After his release from prison he became heavily involved in the drugs business and also had strong ties to organised crime figures in Cork.

In 1991 he was nominated as the prime suspect in the murder of ex-INLA and IRA man Patrick ‘Teasy Weasy’ McDonald. He always denied involvement in the killing but left Ireland and moved to Holland shortly afterwards after receiving death threats from the IRA.

The killing was one of several Savage was linked to over his life of crime but he always denied being a killer.

He was also a suspect in the murder of small time cannabis dealer Danny McKeown who was shot dead on Cumberland Street in Dublin in 1982.

Savage was also linked to the murder of drug rival Gerry Hourigan who was shot dead in Ballymun in 1983 following a dispute with Savage’s associates.


Tommy 'The Zombie' Savage was one of Ireland's most notorious gangsters

Tommy 'The Zombie' Savage was one of Ireland's most notorious gangsters

Tommy 'The Zombie' Savage was one of Ireland's most notorious gangsters

After leaving Ireland in the 1990s, he based himself in Amsterdam from where he organised major international weapons and drugs shipments and forged links with George ‘the Penguin’ Mitchell and John Cunningham.

He also established strong links with international crime gangs and was a key figure in organising shipments into Europe from other continents.

Two of his close associates – Cork criminal Michael Crinnion and Finglas criminal Christy Delaney – were shot dead within months of each other in 1995.

At the time Savage was a suspect in ordering Delaney’s murder after it was claimed Delaney had misappropriated money. Around the same time it was reported that Savage approached an Irish Department of Justice official who was visiting Holland and accused him and his colleagues of wrongly branding him as a murderer.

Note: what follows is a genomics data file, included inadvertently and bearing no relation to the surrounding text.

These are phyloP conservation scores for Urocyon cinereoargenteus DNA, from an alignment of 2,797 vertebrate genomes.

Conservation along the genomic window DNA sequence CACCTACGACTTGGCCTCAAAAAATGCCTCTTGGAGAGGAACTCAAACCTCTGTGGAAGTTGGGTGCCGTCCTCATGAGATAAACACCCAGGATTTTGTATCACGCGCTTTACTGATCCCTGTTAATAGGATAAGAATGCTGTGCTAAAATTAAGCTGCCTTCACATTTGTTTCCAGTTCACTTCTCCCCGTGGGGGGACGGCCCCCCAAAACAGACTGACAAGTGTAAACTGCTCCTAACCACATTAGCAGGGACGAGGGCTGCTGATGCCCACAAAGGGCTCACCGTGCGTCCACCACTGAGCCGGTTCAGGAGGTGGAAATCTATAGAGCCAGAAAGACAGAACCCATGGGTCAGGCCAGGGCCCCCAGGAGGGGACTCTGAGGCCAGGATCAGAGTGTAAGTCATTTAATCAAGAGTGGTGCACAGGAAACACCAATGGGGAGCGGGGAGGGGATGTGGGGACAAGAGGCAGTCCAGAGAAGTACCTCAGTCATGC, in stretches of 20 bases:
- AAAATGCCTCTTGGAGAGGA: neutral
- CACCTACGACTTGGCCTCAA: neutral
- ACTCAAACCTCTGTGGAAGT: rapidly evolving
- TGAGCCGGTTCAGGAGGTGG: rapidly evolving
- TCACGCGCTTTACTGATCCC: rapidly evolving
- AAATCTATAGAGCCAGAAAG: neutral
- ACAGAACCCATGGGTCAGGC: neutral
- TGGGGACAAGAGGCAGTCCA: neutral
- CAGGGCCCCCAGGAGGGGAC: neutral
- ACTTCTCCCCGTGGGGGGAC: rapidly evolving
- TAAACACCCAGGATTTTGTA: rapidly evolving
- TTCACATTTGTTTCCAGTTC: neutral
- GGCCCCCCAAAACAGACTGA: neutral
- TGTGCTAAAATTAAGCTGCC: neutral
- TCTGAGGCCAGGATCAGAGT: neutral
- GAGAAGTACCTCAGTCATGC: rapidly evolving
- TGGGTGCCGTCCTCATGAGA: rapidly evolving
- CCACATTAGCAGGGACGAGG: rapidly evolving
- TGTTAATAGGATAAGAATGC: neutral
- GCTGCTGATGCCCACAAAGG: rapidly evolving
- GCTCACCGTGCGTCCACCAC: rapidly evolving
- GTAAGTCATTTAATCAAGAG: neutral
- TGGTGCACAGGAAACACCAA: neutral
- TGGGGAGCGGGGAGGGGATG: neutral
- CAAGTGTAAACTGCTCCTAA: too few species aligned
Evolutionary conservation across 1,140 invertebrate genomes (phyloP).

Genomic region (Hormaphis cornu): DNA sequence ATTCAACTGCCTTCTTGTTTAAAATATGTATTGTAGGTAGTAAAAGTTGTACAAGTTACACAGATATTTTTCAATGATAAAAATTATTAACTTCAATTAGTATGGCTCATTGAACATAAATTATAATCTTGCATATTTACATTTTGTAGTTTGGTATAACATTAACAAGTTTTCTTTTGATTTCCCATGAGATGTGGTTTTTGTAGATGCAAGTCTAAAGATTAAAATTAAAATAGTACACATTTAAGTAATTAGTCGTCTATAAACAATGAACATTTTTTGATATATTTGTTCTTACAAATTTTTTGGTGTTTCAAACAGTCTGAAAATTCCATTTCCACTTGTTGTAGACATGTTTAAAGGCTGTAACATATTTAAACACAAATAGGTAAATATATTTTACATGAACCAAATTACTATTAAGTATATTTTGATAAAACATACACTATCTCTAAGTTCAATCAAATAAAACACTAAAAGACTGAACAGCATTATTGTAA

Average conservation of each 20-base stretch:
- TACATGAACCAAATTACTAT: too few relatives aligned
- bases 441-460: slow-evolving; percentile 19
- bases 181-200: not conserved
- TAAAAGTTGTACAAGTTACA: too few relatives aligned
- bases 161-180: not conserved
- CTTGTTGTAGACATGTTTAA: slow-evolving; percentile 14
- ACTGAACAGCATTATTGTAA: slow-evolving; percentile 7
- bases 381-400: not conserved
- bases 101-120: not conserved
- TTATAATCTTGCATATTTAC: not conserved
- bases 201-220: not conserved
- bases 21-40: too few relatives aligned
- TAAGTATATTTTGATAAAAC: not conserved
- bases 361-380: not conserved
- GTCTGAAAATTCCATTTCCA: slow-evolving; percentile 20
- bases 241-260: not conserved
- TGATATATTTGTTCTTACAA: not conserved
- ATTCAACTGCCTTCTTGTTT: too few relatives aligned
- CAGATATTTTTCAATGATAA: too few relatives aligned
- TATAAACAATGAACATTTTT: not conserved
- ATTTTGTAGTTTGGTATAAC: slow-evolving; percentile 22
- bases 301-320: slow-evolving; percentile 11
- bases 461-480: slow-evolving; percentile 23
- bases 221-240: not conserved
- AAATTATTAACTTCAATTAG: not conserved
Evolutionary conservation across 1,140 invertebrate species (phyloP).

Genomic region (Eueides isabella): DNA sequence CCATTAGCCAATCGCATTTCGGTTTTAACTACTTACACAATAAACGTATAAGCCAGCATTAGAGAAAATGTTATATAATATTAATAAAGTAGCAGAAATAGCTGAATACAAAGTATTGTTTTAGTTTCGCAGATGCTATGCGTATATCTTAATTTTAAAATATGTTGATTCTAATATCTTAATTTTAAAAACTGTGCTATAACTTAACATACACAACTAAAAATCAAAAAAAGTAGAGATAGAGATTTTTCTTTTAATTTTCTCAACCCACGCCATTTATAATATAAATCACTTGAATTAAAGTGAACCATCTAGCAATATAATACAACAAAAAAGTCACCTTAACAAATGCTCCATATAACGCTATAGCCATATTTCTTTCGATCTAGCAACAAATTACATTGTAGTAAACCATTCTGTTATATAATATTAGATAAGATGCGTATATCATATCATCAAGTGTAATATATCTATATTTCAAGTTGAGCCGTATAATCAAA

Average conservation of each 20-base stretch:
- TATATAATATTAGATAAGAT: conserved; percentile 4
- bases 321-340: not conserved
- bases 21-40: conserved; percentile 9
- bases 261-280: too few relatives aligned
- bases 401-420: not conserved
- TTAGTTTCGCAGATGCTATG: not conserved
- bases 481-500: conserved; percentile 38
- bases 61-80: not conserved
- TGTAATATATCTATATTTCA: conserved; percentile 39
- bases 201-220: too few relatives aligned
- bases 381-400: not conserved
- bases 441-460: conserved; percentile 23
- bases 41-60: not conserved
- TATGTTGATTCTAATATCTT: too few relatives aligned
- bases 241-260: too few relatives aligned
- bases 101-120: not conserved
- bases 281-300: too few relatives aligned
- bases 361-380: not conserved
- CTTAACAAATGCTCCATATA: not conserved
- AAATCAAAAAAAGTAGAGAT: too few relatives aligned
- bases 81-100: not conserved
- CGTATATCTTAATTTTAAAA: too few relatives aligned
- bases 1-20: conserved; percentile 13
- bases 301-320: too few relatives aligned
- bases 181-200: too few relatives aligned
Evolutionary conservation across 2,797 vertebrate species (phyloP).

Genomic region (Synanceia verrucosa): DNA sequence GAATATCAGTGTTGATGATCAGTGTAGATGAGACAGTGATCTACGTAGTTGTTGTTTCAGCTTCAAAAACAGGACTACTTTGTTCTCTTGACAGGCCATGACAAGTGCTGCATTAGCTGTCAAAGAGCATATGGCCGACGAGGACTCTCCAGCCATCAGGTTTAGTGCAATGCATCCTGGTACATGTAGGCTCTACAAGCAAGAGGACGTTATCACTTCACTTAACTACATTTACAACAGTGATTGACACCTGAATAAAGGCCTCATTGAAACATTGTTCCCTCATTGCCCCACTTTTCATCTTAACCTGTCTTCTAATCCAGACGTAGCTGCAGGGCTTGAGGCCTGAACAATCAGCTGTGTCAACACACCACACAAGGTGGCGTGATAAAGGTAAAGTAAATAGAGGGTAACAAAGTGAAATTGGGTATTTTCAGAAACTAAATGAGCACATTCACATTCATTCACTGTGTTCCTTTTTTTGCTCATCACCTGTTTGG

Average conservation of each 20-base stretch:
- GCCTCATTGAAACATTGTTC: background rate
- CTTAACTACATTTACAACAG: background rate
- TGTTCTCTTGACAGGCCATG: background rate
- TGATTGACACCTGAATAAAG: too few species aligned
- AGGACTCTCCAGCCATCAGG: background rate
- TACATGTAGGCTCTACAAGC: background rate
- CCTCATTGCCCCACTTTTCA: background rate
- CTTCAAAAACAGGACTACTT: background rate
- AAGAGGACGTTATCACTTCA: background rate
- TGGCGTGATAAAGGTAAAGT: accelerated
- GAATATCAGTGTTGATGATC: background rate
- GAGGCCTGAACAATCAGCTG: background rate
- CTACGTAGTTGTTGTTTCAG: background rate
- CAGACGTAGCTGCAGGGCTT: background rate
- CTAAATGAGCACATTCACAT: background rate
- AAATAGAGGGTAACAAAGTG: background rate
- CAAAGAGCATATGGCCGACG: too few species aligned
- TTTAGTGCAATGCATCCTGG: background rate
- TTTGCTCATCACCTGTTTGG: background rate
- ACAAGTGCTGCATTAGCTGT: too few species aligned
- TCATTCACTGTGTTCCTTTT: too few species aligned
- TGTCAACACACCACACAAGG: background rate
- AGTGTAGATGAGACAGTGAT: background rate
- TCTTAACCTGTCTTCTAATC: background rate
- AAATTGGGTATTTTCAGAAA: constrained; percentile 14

Around the turn of the century Savage’s empire began to crumble following a series of seizures of major shipments including a €5m cannabis and ecstasy haul in France and a €17m ecstasy haul in Amsterdam.

In 2004 he was arrested in Amsterdam over a €50m drugs haul seized in Greece seven years previously.

At the time of his arrest Savage was running a hotel in Amsterdam and claimed to have given up on his involvement in crime.

He was sentenced to six years in prison in 2006 in connection with the haul.

While in prison Savage set up a Bebo page in which he said he was the victim of numerous smear campaigns by rival criminals.

He said that at one stage underworld rumours falsely linked him to the murder of crime journalist Veronica Guerin which was carried out by John Gilligan’s drugs gang.

Writing on his Bebo page, Savage said the rumours were nonsense.

“Certain people have been claiming that I was there. That is pure sh**e,”.

“Such comment is designed to ruin me.

“I had nothing to do with it. I have been set up by certain people because they wanted me out of circulation.”